When talking diversity at colleges and universities, the numbers count. Still, when it comes to mixed-race students, too often they do not count at all. This is a missed opportunity. University leaders rely upon statistics for a measure of where students of color stand on campus. Data on those who self-identify as Black, Latino and Native American are said to reflect how well diversity goals are being met. What about those who check more than one box? Their numbers and their contributions to campus diversity are largely overlooked.
On my campus, the University of Michigan, numbers matter. This past fall, student activists set off a debate. Their movement began with a Twitter speak-out known by its hashtag #BBUM, Being Black at the University of Michigan. The declining number of Black students has been much discussed, and with good reason. Black students were 7.8 percent of the student body in 2004. Ten years later, their number has dropped to 4.8 percent. As we respond to this challenge, administrators, faculty, staff and students all recognize that the numbers reflect a diminishment in campus diversity. And as student testimony makes plain, there is a correlation between dropping enrollments and the increasing marginalization of Black students.
At Michigan, we also count mixed-race students. Since 2010, students have had the opportunity to check more than one box when reporting their race. The numbers have remained steady. 3.3 percent of the university's 37,000 students report that they are mixed-race. This new demographic parallels what we know from the United States census. There, in the year 2000, respondents were given the option of checking more than one box for the first time. By 2010, over 9 million people self-identified as more than one race, nearly three percent of the population. By these numbers mixed-race people have become visible.
These new numbers open up a 21st-century window on diversity. The 3.3 percent at Michigan turns out significant. Mixed-race students rank just behind Black and Latino students, at 4.8 percent and 5.0 percent respectively. They are more numerous than are Native American and Hawaiian students, who make up .2 percent and .1 percent of the student body. A closer look reveals a correlation between the drop-off in Black enrollment and the emergence of the mixed-race category. In 2010, when students were given the option of self-identifying as more than one race, Black enrollment dropped from 6.1 to 4.8 percent, while the number of mixed-race students went from 0 to 3.4 percent. Is it possible that some students who would have previously self-identified as Black chose the "more than one race?" The census data suggests yes. In 2010, over 30 percent of mixed-race census respondents indicated that they were in part Black. The shift to checking more than one box has been accompanied by a lowering of the number of people who once self-reported as only Black.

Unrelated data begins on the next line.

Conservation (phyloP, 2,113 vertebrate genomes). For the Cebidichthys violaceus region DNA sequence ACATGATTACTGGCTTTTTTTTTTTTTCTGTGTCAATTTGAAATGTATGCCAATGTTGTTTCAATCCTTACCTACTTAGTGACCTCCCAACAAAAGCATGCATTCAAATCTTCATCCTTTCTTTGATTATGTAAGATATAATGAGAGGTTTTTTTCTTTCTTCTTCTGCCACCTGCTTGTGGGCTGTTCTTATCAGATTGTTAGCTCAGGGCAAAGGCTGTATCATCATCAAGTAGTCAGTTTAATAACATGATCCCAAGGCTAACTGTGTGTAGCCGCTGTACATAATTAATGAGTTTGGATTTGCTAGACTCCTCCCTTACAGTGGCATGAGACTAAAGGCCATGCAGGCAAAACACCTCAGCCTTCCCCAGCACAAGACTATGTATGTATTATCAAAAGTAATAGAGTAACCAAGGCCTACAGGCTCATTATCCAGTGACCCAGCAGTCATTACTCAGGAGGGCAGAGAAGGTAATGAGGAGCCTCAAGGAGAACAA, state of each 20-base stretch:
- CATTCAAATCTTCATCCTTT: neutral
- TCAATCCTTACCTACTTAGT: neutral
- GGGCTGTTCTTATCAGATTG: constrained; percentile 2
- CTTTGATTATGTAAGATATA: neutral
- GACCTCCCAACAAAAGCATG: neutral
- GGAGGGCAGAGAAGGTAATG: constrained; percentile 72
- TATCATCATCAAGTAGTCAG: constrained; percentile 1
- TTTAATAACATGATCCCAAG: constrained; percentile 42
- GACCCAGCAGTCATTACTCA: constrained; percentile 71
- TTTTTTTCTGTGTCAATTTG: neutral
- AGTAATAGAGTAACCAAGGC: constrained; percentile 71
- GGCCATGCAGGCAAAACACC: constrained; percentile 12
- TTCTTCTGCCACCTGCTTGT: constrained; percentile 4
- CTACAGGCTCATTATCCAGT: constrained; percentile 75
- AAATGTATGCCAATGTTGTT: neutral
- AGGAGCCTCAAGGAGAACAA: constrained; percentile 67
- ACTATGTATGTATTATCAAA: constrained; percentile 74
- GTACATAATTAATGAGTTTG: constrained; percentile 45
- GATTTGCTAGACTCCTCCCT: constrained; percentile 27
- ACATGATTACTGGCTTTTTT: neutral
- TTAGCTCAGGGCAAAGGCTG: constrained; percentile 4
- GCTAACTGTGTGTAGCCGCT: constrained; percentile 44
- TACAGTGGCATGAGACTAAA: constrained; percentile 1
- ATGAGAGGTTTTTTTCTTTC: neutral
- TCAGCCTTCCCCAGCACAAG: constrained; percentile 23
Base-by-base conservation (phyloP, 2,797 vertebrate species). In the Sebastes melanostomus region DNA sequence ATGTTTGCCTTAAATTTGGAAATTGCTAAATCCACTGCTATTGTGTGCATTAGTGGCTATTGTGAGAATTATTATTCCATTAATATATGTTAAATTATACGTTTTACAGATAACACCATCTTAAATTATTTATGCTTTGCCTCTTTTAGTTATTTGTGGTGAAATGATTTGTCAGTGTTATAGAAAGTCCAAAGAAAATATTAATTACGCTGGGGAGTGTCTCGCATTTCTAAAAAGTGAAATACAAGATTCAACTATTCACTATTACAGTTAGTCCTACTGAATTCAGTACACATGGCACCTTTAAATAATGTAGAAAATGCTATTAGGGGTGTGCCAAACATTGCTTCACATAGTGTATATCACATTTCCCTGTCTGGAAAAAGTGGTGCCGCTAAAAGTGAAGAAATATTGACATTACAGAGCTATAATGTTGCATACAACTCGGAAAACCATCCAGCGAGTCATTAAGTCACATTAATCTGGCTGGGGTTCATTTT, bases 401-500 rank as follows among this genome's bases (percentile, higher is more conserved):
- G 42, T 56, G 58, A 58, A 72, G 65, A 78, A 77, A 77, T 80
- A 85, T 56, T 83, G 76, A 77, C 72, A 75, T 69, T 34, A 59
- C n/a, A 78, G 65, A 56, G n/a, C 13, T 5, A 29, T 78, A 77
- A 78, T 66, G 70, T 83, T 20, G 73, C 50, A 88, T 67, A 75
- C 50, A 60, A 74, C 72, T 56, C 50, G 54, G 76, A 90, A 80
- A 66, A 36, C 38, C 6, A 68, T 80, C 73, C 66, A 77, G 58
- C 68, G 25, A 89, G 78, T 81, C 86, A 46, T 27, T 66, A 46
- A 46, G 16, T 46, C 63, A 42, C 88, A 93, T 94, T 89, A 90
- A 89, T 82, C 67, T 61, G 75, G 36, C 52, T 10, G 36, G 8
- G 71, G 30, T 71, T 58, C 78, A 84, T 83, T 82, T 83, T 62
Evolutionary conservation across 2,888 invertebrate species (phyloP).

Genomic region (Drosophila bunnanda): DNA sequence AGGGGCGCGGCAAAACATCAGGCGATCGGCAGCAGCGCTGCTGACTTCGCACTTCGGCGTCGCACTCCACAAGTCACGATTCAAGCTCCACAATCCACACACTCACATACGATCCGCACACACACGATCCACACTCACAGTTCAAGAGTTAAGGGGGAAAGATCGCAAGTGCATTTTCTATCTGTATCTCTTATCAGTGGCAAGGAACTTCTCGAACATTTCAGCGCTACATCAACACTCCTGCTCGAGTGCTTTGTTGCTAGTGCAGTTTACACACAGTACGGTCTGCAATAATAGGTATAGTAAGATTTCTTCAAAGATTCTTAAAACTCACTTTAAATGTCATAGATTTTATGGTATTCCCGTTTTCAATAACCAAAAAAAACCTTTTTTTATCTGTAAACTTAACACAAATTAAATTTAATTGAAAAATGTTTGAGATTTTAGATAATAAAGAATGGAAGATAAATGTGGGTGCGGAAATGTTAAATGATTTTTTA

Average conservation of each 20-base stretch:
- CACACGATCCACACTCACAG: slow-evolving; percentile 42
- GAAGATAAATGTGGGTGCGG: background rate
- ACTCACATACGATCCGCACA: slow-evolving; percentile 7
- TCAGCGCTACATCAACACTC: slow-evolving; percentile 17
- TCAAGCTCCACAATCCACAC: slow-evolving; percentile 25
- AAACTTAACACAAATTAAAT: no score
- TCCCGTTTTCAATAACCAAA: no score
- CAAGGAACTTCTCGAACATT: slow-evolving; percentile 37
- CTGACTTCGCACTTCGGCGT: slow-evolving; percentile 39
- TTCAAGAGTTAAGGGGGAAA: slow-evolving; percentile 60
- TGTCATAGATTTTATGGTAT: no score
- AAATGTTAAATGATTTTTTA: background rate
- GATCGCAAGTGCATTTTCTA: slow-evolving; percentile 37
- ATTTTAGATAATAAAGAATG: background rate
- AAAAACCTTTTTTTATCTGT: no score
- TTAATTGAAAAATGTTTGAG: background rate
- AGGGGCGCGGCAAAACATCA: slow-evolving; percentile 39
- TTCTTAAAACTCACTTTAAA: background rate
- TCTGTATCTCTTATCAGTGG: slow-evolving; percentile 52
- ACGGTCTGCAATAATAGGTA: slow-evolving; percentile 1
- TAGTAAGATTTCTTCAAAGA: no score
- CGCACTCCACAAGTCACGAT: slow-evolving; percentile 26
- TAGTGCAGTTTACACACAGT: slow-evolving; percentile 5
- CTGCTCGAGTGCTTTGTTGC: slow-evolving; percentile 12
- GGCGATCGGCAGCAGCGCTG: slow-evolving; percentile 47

Still, counting is not enough. We must also listen. And when we do, mixed-race students reveal another chapter in the story of race in the United States. They speak of lives spent moving between cultures. There are tales of trying to synthesize a complex family history. Students tell of confronting a world perplexed by their racially ambiguous appearance. And they have developed poignant answers to the "What exactly are you?" question. Mixed-race students navigate a world that is often still organized around boxes of racial certitude. On campus they are members of clubs, living communities and classrooms where they experience the joy, pain, wonderment and confusion of racial identity. Their perspectives are unique. Everyone's ideas about race change when we hear from those who reject being contained by one box on a form and insist that identity cannot be reduced to either/or.
Still, the numbers do not lie. Vigilance is required in the quest for a campus that reflects the diversity of the nation and of the world. In no instance do the numbers of Black, Latino, Native American or Hawaiian students at the University of Michigan approach their percentages in the population overall. Notably, only mixed-race students outpace their percentage in the general population. These numbers and the stories behind them demand more nuanced thinking about race on campus.
Mixed-race students have signaled their presence. Still, numbers alone cannot convey the nuances of campus climate. Nor can percentages transform a university's institutional culture. Beyond the data, the new mixed-race "3 percent" has lessons to teach about diversity. It is time to listen.